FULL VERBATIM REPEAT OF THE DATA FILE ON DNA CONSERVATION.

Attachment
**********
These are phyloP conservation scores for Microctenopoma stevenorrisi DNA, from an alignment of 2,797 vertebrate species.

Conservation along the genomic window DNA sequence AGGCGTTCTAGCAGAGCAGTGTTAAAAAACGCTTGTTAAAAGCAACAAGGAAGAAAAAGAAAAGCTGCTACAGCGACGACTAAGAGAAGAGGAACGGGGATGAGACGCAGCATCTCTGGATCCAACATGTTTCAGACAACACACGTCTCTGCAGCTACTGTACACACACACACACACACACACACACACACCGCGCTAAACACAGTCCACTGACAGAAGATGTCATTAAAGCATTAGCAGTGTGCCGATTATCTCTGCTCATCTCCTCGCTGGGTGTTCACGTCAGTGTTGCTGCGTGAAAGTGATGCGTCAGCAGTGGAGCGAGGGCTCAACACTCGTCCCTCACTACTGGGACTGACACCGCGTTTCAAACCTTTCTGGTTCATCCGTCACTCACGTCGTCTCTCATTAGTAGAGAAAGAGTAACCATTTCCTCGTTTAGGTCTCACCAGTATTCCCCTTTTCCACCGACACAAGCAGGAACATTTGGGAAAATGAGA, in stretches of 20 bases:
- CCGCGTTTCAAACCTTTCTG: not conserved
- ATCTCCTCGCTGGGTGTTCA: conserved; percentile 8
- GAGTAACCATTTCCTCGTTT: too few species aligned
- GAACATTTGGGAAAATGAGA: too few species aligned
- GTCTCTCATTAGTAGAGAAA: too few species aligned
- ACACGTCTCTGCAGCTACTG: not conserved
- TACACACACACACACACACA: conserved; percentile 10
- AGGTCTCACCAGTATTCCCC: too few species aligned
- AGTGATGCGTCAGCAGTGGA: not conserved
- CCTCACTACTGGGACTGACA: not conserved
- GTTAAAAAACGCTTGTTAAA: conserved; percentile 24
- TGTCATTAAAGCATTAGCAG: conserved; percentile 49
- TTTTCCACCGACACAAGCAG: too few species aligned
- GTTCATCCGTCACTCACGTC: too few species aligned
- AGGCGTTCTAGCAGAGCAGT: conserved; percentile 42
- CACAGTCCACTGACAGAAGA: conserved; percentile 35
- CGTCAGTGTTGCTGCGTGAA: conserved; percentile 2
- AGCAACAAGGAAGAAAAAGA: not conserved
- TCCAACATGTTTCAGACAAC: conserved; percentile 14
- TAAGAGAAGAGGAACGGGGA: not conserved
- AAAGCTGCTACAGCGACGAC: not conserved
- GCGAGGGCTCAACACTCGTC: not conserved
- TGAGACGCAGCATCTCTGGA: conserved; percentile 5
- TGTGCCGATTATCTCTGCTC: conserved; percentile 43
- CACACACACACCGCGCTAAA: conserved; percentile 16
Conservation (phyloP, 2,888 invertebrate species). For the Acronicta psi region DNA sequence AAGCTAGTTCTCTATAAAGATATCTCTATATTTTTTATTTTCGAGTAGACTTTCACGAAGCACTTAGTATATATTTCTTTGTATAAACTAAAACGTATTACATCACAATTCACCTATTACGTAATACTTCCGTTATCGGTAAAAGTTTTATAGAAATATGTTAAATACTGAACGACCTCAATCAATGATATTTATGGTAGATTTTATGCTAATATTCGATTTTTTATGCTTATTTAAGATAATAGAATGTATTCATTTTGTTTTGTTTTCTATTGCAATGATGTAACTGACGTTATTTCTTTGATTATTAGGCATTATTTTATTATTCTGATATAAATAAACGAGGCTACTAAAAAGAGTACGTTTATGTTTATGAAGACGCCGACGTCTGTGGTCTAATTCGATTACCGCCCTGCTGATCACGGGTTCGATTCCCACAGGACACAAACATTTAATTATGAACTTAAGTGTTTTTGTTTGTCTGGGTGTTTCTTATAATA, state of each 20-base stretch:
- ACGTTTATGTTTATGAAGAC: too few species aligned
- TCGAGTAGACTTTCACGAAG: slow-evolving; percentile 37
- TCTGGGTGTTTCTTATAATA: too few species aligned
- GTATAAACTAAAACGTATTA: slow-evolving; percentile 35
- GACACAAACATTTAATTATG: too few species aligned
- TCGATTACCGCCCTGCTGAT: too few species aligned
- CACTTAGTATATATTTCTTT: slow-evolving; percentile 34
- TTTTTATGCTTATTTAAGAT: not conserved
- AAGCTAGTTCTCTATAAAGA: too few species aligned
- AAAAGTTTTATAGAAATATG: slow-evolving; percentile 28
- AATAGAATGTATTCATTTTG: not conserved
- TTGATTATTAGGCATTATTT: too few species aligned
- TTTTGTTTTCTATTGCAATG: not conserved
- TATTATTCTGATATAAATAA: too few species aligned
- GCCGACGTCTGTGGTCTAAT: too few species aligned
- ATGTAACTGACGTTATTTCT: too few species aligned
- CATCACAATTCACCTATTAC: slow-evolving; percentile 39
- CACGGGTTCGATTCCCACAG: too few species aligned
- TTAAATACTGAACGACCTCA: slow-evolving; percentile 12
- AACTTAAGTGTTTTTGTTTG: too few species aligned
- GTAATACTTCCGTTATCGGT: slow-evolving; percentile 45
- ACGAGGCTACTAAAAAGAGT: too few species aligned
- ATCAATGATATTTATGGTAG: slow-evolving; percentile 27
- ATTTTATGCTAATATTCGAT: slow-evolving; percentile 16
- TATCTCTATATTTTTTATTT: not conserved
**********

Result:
These are phyloP conservation scores for Microctenopoma stevenorrisi DNA, from an alignment of 2,797 vertebrate species.

Conservation along the genomic window DNA sequence AGGCGTTCTAGCAGAGCAGTGTTAAAAAACGCTTGTTAAAAGCAACAAGGAAGAAAAAGAAAAGCTGCTACAGCGACGACTAAGAGAAGAGGAACGGGGATGAGACGCAGCATCTCTGGATCCAACATGTTTCAGACAACACACGTCTCTGCAGCTACTGTACACACACACACACACACACACACACACACCGCGCTAAACACAGTCCACTGACAGAAGATGTCATTAAAGCATTAGCAGTGTGCCGATTATCTCTGCTCATCTCCTCGCTGGGTGTTCACGTCAGTGTTGCTGCGTGAAAGTGATGCGTCAGCAGTGGAGCGAGGGCTCAACACTCGTCCCTCACTACTGGGACTGACACCGCGTTTCAAACCTTTCTGGTTCATCCGTCACTCACGTCGTCTCTCATTAGTAGAGAAAGAGTAACCATTTCCTCGTTTAGGTCTCACCAGTATTCCCCTTTTCCACCGACACAAGCAGGAACATTTGGGAAAATGAGA, in stretches of 20 bases:
- CCGCGTTTCAAACCTTTCTG: not conserved
- ATCTCCTCGCTGGGTGTTCA: conserved; percentile 8
- GAGTAACCATTTCCTCGTTT: too few species aligned
- GAACATTTGGGAAAATGAGA: too few species aligned
- GTCTCTCATTAGTAGAGAAA: too few species aligned
- ACACGTCTCTGCAGCTACTG: not conserved
- TACACACACACACACACACA: conserved; percentile 10
- AGGTCTCACCAGTATTCCCC: too few species aligned
- AGTGATGCGTCAGCAGTGGA: not conserved
- CCTCACTACTGGGACTGACA: not conserved
- GTTAAAAAACGCTTGTTAAA: conserved; percentile 24
- TGTCATTAAAGCATTAGCAG: conserved; percentile 49
- TTTTCCACCGACACAAGCAG: too few species aligned
- GTTCATCCGTCACTCACGTC: too few species aligned
- AGGCGTTCTAGCAGAGCAGT: conserved; percentile 42
- CACAGTCCACTGACAGAAGA: conserved; percentile 35
- CGTCAGTGTTGCTGCGTGAA: conserved; percentile 2
- AGCAACAAGGAAGAAAAAGA: not conserved
- TCCAACATGTTTCAGACAAC: conserved; percentile 14
- TAAGAGAAGAGGAACGGGGA: not conserved
- AAAGCTGCTACAGCGACGAC: not conserved
- GCGAGGGCTCAACACTCGTC: not conserved
- TGAGACGCAGCATCTCTGGA: conserved; percentile 5
- TGTGCCGATTATCTCTGCTC: conserved; percentile 43
- CACACACACACCGCGCTAAA: conserved; percentile 16
Conservation (phyloP, 2,888 invertebrate species). For the Acronicta psi region DNA sequence AAGCTAGTTCTCTATAAAGATATCTCTATATTTTTTATTTTCGAGTAGACTTTCACGAAGCACTTAGTATATATTTCTTTGTATAAACTAAAACGTATTACATCACAATTCACCTATTACGTAATACTTCCGTTATCGGTAAAAGTTTTATAGAAATATGTTAAATACTGAACGACCTCAATCAATGATATTTATGGTAGATTTTATGCTAATATTCGATTTTTTATGCTTATTTAAGATAATAGAATGTATTCATTTTGTTTTGTTTTCTATTGCAATGATGTAACTGACGTTATTTCTTTGATTATTAGGCATTATTTTATTATTCTGATATAAATAAACGAGGCTACTAAAAAGAGTACGTTTATGTTTATGAAGACGCCGACGTCTGTGGTCTAATTCGATTACCGCCCTGCTGATCACGGGTTCGATTCCCACAGGACACAAACATTTAATTATGAACTTAAGTGTTTTTGTTTGTCTGGGTGTTTCTTATAATA, state of each 20-base stretch:
- ACGTTTATGTTTATGAAGAC: too few species aligned
- TCGAGTAGACTTTCACGAAG: slow-evolving; percentile 37
- TCTGGGTGTTTCTTATAATA: too few species aligned
- GTATAAACTAAAACGTATTA: slow-evolving; percentile 35
- GACACAAACATTTAATTATG: too few species aligned
- TCGATTACCGCCCTGCTGAT: too few species aligned
- CACTTAGTATATATTTCTTT: slow-evolving; percentile 34
- TTTTTATGCTTATTTAAGAT: not conserved
- AAGCTAGTTCTCTATAAAGA: too few species aligned
- AAAAGTTTTATAGAAATATG: slow-evolving; percentile 28
- AATAGAATGTATTCATTTTG: not conserved
- TTGATTATTAGGCATTATTT: too few species aligned
- TTTTGTTTTCTATTGCAATG: not conserved
- TATTATTCTGATATAAATAA: too few species aligned
- GCCGACGTCTGTGGTCTAAT: too few species aligned
- ATGTAACTGACGTTATTTCT: too few species aligned
- CATCACAATTCACCTATTAC: slow-evolving; percentile 39
- CACGGGTTCGATTCCCACAG: too few species aligned
- TTAAATACTGAACGACCTCA: slow-evolving; percentile 12
- AACTTAAGTGTTTTTGTTTG: too few species aligned
- GTAATACTTCCGTTATCGGT: slow-evolving; percentile 45
- ACGAGGCTACTAAAAAGAGT: too few species aligned
- ATCAATGATATTTATGGTAG: slow-evolving; percentile 27
- ATTTTATGCTAATATTCGAT: slow-evolving; percentile 16
- TATCTCTATATTTTTTATTT: not conserved